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from the woods where the Americans were deployed; German infantry had crept in close to the American tanks and their covering infantry. Four of the Shermans fell to the enemy bazooka men in short order and two were crippled, but the crippled tanks and one still intact managed to wheel about and head for Manhay. The armored infantry company asked for permission to withdraw, got no answer, and finally broke-the survivors turning toward Manhay.


A thousand yards or so farther north stood another 7th Armored roadblock, defended by an understrength rifle company and ten medium tanks which had been dug in to give hull defilade. Again the Americans were deceived by the Judas Goat Sherman leading the enemy column. When almost upon the immobile American tanks the Germans cut loose with flares. Blinded and unable to move, the ten Shermans were so many sitting ducks; most were hit by tank fire and all were evacuated by their crews. The American infantry in turn fell prey to the grenadiers moving through the woods bordering the road and fell back in small groups toward Manhay.


It was now a little after 2230, the hour set for the 7th Armored move to the new position north of Manhay. The covering elements of the 3d Armored had already withdrawn, but without notifying CCA of the 7th. [5] The light tank detachment from Malempre had left that village (the grenadier battalion from the 4th Regiment moving in


[5] This failure is confirmed in the XVIII Airborne Corps Inspector General Report of Investigation, CCA, 7th Armored, Manhay, 24-25 December 1944, dated 6 January 1945.


on the tankers' heels), the support echelon of CCB, 9th Armored, already had passed through Manhay, and the headquarters column of CCA, 7th Armored, was just on its way out of Manhay when the American tanks that had escaped from the first roadblock position burst into the latter village. Thus far the headquarters in Manhay knew nothing of the German advance-although a quarter of an hour earlier the enemy gunners had shelled the village. A platoon commander attempted to get two of his medium tanks into firing position at the crossroads itself, but the situation quickly degenerated into a sauve qui peut when the leading panzers stuck their snouts into Manhay. In a last exchange of shots the Americans accounted for two of the panzers but lost five of their own tanks at the rear of the CCA column. Thus Manhay passed into German hands.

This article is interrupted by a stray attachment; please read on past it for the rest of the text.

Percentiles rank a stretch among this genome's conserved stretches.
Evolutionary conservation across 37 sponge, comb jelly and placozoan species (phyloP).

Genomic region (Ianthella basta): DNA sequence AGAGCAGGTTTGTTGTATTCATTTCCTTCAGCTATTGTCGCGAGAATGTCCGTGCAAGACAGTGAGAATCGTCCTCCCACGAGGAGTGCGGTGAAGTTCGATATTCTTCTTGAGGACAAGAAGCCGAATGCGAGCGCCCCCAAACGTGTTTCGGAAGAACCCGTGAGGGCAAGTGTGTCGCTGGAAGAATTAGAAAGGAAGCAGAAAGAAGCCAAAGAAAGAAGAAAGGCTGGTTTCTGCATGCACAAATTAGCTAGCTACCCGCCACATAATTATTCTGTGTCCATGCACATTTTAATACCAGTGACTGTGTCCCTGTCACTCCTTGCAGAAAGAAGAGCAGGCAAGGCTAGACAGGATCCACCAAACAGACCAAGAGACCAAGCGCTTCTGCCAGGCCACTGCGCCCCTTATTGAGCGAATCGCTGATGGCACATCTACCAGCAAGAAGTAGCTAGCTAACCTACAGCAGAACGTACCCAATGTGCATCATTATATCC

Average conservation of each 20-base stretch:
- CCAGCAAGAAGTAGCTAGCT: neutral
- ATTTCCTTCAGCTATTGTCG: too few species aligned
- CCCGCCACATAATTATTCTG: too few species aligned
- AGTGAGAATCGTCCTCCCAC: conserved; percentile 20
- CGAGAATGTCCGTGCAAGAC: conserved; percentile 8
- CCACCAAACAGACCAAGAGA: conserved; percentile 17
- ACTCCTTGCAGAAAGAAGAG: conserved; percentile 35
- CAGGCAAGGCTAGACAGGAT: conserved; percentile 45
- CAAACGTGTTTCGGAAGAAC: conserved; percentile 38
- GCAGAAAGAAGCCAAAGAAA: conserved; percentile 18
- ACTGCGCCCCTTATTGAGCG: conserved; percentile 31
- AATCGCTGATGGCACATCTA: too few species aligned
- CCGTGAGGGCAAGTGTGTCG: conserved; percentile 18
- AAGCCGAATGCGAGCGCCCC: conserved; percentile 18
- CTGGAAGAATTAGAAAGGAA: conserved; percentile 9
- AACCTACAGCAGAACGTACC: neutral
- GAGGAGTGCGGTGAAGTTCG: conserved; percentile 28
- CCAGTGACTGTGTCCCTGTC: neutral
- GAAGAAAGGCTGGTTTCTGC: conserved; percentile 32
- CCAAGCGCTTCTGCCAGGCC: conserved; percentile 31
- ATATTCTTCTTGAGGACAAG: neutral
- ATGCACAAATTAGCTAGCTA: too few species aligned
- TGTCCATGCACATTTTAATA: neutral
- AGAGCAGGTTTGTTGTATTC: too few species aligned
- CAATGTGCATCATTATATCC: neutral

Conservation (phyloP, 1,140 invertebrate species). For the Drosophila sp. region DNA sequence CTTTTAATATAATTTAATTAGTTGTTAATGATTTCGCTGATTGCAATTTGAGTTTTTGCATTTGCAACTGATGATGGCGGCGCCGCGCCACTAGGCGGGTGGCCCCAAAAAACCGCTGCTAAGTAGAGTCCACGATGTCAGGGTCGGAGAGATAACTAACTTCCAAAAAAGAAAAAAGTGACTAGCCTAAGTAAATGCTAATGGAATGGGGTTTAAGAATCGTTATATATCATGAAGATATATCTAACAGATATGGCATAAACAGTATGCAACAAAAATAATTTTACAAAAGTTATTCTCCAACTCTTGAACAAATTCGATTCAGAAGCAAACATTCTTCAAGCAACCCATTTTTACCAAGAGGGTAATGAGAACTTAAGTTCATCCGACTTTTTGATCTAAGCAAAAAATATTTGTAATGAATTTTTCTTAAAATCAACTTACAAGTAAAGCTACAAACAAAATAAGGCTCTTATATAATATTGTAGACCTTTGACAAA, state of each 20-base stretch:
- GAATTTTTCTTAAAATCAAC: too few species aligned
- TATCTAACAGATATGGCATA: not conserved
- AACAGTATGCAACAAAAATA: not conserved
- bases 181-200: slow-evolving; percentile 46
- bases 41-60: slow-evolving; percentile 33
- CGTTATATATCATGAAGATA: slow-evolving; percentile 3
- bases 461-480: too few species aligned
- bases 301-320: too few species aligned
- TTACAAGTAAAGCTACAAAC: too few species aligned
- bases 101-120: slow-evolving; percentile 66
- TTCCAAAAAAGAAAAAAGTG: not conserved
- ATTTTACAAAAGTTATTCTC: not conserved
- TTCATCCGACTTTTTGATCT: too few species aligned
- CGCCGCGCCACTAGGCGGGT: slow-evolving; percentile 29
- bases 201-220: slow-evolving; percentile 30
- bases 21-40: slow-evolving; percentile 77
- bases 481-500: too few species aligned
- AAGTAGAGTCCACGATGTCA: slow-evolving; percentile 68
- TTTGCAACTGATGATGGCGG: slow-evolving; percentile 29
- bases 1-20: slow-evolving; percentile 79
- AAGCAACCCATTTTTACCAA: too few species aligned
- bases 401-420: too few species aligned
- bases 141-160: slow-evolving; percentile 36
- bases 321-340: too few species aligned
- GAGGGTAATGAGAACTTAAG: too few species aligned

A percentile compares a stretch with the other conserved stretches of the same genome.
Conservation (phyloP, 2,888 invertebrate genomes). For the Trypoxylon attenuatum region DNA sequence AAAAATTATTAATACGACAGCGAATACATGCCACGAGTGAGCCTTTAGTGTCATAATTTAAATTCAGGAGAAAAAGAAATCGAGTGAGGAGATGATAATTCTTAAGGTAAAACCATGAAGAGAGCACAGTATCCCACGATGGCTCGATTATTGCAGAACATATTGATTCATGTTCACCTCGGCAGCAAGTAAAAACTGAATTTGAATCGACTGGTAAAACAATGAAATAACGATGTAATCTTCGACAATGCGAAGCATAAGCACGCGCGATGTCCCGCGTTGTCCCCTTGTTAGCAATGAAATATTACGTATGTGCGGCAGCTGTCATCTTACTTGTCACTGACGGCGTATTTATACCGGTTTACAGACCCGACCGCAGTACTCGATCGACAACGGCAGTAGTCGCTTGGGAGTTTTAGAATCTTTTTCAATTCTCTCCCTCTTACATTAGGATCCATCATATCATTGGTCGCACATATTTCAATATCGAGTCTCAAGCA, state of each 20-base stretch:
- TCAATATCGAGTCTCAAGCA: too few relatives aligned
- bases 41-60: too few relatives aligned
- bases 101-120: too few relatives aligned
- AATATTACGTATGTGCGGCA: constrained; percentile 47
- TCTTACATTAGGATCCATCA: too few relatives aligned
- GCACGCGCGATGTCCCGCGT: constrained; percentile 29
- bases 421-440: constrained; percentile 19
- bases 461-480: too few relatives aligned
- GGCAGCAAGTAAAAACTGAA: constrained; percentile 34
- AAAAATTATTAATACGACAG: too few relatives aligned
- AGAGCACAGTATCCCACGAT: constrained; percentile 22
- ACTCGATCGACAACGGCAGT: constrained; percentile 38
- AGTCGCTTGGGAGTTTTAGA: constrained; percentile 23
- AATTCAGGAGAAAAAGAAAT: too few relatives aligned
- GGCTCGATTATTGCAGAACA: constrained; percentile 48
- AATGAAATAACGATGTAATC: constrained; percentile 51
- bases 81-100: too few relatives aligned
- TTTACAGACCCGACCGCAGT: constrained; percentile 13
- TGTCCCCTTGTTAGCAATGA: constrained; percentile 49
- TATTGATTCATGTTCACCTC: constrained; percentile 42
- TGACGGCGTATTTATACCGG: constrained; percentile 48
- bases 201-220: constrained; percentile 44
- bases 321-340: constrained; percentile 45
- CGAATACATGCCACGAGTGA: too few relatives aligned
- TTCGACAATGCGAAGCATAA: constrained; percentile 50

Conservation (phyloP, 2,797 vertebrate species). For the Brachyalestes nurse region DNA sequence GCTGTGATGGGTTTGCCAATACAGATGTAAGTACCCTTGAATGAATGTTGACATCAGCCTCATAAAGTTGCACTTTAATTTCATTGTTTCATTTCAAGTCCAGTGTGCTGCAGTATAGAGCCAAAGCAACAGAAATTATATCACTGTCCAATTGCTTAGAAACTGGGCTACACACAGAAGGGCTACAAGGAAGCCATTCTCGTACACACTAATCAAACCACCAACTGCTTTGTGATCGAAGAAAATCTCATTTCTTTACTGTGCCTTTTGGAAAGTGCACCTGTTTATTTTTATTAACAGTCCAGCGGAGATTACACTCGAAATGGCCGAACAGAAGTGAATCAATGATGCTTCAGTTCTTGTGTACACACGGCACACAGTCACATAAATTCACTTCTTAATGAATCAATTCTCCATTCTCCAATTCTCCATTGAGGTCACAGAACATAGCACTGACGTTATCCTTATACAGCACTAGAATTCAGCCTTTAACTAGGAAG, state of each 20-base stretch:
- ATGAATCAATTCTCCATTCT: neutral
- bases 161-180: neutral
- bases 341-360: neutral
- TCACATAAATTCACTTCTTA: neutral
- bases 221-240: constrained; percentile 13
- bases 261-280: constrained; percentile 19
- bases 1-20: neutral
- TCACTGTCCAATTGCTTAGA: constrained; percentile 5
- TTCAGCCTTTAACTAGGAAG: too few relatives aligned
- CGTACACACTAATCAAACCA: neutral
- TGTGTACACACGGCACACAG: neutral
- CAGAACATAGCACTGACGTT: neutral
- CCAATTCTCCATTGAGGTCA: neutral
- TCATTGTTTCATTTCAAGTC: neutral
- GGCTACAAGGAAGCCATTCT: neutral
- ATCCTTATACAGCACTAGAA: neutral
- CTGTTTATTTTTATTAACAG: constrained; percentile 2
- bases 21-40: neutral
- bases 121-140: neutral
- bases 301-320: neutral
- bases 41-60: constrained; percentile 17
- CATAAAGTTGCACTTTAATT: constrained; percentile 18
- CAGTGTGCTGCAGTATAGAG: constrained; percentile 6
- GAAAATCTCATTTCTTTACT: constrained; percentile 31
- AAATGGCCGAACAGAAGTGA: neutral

The medium tanks and armored infantry that had started to follow the light tank detachment out of Malempre circled around Manhay when they heard the firing. Working their way north, the road-bound tanks ended up at Werbomont while the riflemen moved cross-country to reach friendly lines about two thousand yards north of Manhay. There Colonel Rhea, commanding the 23d Armored Infantry Battalion, had formed a defense on the hills bordering the highway to Werbomont and Liege. All this while Major Brewster and the task force astride the highway south of Manhay had been under fire, but the enemy had refused to close for a final assault. It soon became apparent, however, that this small American force was on its own and that the Germans were in strength to the rear. Brew-